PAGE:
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DBS legislation changes and news: summing up 2016

At uCheck, we pride ourselves on our close relationship with the DBS. We’re always at the forefront of new developments, and are among the first to hear of any DBS legislation changes.

We know these changes can be difficult to keep track of. But don’t worry – we’ve done the hard work for you.

Here’s a roundup of DBS legislation changes and news from 2016:

Enhanced DBS checks made mandatory for school governors

The government published amended legislation which came into force on 18 March 2016, making enhanced DBS checks mandatory for governors of maintained schools.

The legislation brought the requirements for maintained schools in line with those in place for free schools and academies.

This means that school governors in any type of school – independent, maintained, academy or free – must now hold an enhanced DBS certificate.

Want to know more about DBS checks for school governors? Check out this blog post we wrote about it.

Councils called for minibus licensing loophole to be closed

In early December the Local Government Association (LGA), representing over 370 local councils, warned that a minibus licensing loophole was putting the public at risk.

The loophole allows drivers of ‘public carriage vehicles’ (PCVs), which seat between nine and 16 passengers, to transport the public without having a criminal record check.

Under the current rules, hackney carriage and private taxi drivers are licensed by councils, and must undergo an enhanced DBS check before they can operate.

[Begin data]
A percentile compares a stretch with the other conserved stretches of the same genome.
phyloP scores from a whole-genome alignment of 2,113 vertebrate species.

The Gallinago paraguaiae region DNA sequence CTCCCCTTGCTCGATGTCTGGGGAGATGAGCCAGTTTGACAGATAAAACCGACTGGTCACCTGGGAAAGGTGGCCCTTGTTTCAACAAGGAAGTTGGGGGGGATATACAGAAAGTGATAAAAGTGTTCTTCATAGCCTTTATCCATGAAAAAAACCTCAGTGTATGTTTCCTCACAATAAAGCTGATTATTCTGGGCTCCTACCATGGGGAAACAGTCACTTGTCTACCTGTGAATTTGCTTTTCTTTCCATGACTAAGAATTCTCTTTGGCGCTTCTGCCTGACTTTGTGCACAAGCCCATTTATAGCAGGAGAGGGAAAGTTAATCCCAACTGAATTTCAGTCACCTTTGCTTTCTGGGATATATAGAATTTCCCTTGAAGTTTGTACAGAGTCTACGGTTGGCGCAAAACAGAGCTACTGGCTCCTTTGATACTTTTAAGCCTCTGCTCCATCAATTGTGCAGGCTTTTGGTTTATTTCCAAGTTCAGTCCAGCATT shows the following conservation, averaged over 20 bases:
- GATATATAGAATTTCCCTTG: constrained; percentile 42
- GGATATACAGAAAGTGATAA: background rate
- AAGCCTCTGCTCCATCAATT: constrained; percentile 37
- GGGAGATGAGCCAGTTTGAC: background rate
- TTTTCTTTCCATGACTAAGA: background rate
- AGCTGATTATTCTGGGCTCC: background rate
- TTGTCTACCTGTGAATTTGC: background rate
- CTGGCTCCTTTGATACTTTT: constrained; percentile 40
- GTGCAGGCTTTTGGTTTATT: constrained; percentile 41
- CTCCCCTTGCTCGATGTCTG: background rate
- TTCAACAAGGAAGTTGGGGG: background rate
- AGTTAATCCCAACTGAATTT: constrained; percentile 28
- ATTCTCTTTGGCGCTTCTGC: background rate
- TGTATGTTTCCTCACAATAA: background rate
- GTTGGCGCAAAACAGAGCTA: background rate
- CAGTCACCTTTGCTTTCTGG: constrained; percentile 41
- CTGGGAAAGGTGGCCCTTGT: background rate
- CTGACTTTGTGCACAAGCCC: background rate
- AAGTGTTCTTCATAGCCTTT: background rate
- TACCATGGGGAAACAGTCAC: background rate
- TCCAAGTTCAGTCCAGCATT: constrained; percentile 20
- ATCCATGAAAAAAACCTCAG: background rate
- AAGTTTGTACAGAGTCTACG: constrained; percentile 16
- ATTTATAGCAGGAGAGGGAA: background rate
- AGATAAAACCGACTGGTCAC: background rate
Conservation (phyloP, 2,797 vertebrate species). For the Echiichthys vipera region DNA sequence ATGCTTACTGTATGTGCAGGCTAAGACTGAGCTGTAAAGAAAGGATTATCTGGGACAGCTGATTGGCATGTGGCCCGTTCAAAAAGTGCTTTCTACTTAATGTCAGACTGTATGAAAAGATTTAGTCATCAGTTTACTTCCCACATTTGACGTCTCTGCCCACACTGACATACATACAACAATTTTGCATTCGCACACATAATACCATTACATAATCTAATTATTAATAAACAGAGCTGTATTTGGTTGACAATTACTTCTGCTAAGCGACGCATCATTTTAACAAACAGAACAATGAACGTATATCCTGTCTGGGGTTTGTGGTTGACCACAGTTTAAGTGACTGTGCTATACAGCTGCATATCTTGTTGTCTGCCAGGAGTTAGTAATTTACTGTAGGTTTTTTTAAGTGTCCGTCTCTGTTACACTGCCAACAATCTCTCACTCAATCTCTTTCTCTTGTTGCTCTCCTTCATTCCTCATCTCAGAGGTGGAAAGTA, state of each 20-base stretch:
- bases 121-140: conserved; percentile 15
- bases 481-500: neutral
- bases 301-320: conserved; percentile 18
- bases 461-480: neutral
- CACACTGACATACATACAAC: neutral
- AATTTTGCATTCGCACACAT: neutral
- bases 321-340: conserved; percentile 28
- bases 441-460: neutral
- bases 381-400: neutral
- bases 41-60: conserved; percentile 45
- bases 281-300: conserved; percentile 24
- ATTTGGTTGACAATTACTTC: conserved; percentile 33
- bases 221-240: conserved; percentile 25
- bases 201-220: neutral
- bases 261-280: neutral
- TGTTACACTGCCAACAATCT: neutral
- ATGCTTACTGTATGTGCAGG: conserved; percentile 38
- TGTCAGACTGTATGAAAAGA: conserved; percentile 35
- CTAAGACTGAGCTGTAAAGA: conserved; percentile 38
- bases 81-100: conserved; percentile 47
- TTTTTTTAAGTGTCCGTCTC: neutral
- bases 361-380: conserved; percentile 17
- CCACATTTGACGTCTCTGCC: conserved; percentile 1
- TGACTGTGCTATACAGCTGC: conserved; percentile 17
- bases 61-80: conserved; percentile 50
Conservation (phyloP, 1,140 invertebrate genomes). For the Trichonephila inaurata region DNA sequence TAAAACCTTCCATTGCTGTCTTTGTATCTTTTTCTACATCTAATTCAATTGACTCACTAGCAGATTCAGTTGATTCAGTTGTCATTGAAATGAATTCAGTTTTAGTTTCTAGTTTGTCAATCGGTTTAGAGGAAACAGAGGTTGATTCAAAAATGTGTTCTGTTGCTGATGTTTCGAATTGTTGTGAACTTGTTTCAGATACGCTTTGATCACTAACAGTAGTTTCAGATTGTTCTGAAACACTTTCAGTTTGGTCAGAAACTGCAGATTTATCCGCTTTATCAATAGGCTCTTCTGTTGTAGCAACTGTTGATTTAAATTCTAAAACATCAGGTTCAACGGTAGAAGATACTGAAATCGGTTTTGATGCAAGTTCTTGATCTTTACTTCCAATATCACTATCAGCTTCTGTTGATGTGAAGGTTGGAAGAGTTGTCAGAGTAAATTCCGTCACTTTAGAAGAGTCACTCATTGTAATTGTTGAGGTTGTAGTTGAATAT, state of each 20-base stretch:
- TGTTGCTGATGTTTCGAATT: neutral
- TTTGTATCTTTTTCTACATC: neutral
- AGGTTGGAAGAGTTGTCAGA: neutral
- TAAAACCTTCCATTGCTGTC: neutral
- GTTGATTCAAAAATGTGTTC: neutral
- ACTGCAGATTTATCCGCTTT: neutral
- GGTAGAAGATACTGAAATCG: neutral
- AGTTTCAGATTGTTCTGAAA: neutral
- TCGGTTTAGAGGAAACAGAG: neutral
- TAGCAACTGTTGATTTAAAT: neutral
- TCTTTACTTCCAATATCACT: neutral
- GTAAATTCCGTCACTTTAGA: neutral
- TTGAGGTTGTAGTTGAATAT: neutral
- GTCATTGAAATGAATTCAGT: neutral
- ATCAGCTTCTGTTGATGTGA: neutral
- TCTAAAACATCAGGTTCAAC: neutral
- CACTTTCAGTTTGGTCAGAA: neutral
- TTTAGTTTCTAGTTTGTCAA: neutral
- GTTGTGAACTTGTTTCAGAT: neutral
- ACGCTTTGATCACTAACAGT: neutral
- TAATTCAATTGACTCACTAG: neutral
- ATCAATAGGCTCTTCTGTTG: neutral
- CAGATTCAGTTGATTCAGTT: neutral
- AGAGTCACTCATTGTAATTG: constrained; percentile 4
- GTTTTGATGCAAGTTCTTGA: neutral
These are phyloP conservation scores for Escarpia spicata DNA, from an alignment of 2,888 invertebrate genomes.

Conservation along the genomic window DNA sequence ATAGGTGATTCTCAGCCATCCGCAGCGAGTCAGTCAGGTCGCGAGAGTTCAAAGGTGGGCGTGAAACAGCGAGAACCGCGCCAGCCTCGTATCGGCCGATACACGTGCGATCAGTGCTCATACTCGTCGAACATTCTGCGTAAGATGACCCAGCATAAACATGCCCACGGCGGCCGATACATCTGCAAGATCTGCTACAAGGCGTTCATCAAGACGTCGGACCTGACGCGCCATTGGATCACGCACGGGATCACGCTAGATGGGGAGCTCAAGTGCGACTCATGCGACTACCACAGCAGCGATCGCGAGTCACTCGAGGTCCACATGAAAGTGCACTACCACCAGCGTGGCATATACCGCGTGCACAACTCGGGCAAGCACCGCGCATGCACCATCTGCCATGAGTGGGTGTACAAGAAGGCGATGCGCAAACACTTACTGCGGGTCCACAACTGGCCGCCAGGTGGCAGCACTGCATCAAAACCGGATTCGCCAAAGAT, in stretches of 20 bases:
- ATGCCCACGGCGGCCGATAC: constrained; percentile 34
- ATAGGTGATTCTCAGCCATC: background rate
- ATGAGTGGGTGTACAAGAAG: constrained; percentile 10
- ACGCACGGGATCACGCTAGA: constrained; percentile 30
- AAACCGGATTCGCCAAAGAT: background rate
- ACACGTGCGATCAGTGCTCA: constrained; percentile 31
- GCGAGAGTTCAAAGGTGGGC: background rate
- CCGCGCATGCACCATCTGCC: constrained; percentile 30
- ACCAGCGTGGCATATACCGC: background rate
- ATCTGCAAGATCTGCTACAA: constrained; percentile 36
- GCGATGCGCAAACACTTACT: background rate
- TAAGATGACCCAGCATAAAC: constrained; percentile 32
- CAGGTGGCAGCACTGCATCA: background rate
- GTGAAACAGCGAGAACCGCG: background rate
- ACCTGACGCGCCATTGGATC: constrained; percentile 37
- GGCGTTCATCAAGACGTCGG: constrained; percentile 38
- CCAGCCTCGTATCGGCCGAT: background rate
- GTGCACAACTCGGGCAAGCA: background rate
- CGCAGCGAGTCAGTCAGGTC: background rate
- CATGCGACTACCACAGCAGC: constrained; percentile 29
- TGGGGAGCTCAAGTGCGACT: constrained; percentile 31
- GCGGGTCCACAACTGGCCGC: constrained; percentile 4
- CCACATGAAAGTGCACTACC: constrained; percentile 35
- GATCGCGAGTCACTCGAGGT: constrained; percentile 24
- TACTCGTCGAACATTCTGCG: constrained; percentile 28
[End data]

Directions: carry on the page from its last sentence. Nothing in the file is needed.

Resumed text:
PCV drivers, however, are licensed by the DVLA, and are not subject to the same requirement.

The LGA urged the government to close the loophole and bring PCVs into line with other taxi licensing rules, thereby making DBS checks a requirement for minibus drivers.

A spokesman from the Department of Transport said it was planning immediate action.

The Met reduced DBS application backlog by almost 50%

The DBS and Metropolitan Police Service worked throughout 2016 to reduce a backlog of applications that was causing delays to processing times.

DBS applications have to be reviewed by the applicant’s local police force, where the applicant’s police record is searched to uncover any relevant information.

The Met has faced a backlog since October 2015 due to staffing difficulties and an increase in the number of applications.

In April 2016 the Met had around 83,000 outstanding applications. By the end of the year the backlog had been reduced by almost half to 43,435.

The Met is taking measures to prevent further delays, and is expecting improvements to continue over the coming months.

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